Vertigo interlude, part 3

For context, please see part 1.

I am desperate for the vertigo to leave… I just want to watch some really comfy tv and read and such things…

In the meantime, here are some more lectures and talks that are keeping me company…

Animals

The Extinct Ice Age Mammals of North America

Parasites are Way Cool Because…

Forensic Ornithology is Way Cool Because…

Peacocks are way cool because…

A History of Cats and Humans

The Search for Slow Lorises

Fishes are way cool because…

Secrets of the Crocodile MummiesSecrets of the Crocodile Mummies

Bowhead whales are way cool because…

The Surprising Lives of Insects

Penguins are Way Cool Because…

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Vertigo interlude, part 2

For context, please see part 1.

The vertigo continues… Overall I am still getting better but having better days and worse days… So bored!

History-ish

The History of Local Anaesthesia – Dr William Harrop-Griffiths

Pigs for Historians: A New View of Early America

The Struggle Against Slavery in History and in the Present – Dr Aidan McQuade

Historical Uses of Honey as Food

Ladies, Pugs, and Porcelain

Maria Tatar: The Big Bad Wolf Reconsidered

The Material History of the Color Blue

Cultural Impacts of Astronomy: Astronomy Of Indigenous Australia

Ghosts of women past

Venomous Women: Poison murderesses in nineteenth-century Germany

Holding it Straight: Sexual Orientation in the Middle Ages

Dr Jennifer Evans: “Aphrodisiacs, Fertility and Medicine in Early Modern England”

A vertigo induced interlude…

If you follow me on twitter you will be very aware that I’ve been suffering from vertigo for over two weeks… Hence the lack of posts… And if you’re waiting for a reply to an email, sorry!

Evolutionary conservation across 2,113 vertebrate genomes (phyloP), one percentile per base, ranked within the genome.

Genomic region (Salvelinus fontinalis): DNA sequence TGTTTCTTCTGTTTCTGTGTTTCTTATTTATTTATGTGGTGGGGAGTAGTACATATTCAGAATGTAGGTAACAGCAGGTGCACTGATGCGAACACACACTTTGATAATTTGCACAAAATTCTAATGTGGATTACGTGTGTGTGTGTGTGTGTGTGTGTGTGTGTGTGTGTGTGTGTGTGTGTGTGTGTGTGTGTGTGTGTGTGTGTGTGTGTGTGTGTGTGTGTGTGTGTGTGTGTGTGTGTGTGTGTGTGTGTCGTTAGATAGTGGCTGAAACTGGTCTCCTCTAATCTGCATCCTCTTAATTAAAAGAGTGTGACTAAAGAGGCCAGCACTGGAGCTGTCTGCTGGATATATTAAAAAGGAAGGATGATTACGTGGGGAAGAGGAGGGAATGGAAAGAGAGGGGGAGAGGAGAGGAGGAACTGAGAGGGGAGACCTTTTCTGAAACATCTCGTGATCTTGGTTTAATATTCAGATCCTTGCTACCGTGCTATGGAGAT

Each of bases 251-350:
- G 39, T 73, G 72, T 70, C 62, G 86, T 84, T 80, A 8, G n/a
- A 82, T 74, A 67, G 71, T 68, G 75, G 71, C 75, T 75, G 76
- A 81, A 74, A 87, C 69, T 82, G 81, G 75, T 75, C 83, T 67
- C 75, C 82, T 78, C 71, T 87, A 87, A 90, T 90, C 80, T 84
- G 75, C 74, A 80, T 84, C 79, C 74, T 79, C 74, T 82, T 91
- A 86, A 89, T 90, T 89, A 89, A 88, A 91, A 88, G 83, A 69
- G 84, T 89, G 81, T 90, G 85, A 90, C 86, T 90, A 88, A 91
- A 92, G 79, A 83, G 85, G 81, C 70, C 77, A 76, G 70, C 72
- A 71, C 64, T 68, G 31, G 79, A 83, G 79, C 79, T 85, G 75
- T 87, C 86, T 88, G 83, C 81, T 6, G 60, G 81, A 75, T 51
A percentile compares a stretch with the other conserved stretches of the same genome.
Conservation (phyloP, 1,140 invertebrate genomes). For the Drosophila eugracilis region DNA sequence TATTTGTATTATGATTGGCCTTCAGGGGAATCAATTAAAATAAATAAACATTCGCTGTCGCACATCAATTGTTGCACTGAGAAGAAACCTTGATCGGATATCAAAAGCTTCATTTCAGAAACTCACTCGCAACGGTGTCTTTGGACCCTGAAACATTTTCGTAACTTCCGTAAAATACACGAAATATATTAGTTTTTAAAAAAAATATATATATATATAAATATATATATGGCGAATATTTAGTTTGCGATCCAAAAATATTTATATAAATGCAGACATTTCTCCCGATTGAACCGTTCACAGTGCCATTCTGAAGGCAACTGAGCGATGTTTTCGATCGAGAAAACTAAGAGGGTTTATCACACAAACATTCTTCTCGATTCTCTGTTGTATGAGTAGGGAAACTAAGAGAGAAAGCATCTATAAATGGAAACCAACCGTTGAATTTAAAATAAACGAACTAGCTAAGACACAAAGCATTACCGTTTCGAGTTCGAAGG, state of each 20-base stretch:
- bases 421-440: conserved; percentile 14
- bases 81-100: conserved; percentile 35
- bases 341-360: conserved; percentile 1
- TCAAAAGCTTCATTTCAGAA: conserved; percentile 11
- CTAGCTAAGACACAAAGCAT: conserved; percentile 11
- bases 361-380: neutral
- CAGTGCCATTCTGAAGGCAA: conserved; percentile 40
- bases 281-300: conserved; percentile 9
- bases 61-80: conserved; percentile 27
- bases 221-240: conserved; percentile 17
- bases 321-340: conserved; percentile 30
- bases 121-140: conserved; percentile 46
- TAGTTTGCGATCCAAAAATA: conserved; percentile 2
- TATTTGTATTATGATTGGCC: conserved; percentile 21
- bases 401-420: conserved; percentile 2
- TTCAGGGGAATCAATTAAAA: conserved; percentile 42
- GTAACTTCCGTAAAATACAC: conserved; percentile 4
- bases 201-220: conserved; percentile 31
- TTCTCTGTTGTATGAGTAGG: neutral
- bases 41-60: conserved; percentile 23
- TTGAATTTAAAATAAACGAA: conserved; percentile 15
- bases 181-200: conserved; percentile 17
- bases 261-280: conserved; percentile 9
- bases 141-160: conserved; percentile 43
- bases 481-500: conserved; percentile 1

If you’ve not had vertigo before, you may not be aware how boring it is… When you’re ill, you tuck up in bed with netflix, a magazine, a book etc.  I can’t… I have only really made it to being able to read a little teeny tiny bit yesterday.  And I haven’t been able to watch anything with much movement, Time Team was about my limit and even then I had to close my eyes when Tony got excited and started running around… So I have been listening to a lot of lectures on youtube…

And I’ve watched some really interesting ones and wanted to share.  This will probably be one of a few posts as there has been a lot.

Language

Swearing as a second language – “bad language” and language learners – UCL Lunch Hour Lecture

Language as a Window into Human Nature

How the Languages We Speak Shape the Ways We Think

The Power of Language

Barking up the right tree: how do we understand what words mean?

Susie Dent: “Dent’s Modern Tribes: The Secret Languages of Britain” | Talks at Google

Elephant: Wild Unknown Animal Spirit Cards